Canal restoration project breathes new life into relic of industrial age

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The Independent Online

As a monument to Britain's engineering heritage it has few rivals. And yesterday the Leeds-Manchester canal, which linked the twin powerhouses of the Victorian North via the spine of the Pennines was officially reopened.

As a monument to Britain's engineering heritage it has few rivals. And yesterday the Leeds-Manchester canal, which linked the twin powerhouses of the Victorian North via the spine of the Pennines was officially reopened.

Conceived in the Union Flag Inn in Rochdale – the mill town that gave the 33-mile waterway its name – the canal was opened in Manchester in 1804.

Plans for its creation had provoked the ire of the Duke of Bridgewater, who refused to allow it to connect with his Bridgewater Canal in Manchester. He eventually changed his mind when faced with the possibility that his canal would be bypassed by trans-Pennine traffic from Yorkshire, with a massive loss in revenue, and the Rochdale Canal Bill was passed in 1794.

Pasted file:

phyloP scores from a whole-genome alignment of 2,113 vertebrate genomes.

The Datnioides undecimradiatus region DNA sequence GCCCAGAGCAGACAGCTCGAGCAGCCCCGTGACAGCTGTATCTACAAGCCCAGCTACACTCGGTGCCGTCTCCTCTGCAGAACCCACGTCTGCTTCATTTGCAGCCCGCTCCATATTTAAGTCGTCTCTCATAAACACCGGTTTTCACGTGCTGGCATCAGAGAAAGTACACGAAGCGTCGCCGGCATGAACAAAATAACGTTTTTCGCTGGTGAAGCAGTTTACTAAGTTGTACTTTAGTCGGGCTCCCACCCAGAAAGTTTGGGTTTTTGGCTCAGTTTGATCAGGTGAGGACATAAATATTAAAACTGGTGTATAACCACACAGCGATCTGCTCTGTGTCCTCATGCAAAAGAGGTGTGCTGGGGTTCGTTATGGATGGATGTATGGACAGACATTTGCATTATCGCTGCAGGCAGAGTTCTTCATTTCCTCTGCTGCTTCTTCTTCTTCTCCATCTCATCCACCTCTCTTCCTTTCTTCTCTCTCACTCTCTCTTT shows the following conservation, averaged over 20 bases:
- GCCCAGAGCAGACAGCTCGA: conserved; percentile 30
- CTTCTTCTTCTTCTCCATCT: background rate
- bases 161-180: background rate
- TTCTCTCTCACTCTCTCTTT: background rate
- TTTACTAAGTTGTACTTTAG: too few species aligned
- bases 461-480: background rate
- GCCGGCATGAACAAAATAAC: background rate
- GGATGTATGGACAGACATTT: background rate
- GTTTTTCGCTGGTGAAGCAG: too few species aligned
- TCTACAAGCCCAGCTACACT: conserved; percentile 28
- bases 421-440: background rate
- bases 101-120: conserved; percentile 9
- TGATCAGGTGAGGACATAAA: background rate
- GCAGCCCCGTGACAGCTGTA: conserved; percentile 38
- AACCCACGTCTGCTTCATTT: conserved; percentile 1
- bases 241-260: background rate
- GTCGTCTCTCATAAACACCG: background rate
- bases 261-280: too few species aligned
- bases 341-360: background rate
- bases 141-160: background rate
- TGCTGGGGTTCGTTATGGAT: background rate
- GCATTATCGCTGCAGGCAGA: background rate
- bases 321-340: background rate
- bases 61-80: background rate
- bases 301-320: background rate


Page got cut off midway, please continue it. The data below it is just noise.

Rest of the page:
Despite years of profitability and surviving the challenge of George Stephenson's trans-Pennine rail link, the canal went into terminal decline between the First and Second World Wars. The final boat passed through its locks and tunnels in 1937.

It is the first important canal to be reopened in Britain for half a century, after a massive rebuilding project that even involved shifting a junction of the M62 2.5 metres to enable a new tunnel to be installed underneath the road.

To mark the occasion yesterday the Environment minister Michael Meacher planted rare floating water plantain, showing it would be a site of special scientific interest (SSSI) and not a big freight route.

The restoration took 18 months and cost £25m to create a 32-mile navigation. A total of 15.5 miles of canal has been returned to navigability linking Manchester to Sowerby Bridge in West Yorkshire through 24 new locks and 12 new road bridges.

The old canal was finally closed in 1952, except for a short section between Castlefield and the Ashton junction in Piccadilly. Manchester. This was eventually abandoned in 1962 and by 1965 the nine locks through the Manchester city centre were unusable. Plantain flourished after the canal was abandoned, leading to much of its length being designated an SSSI. For British Waterways, which now operates the canal, the return to navigation was a long and arduous process. Enthusiasts began restoration work in 1974. Small stretches were reopened during the Eighties and Nineties and the summit was achievable from Sowerby Bridge in 1996. In 2000 the canal was transferred from the Rochdale Canal Company to the Waterways Trust. More funding followed, provided by the Millennium Commission and the English Partnerships.

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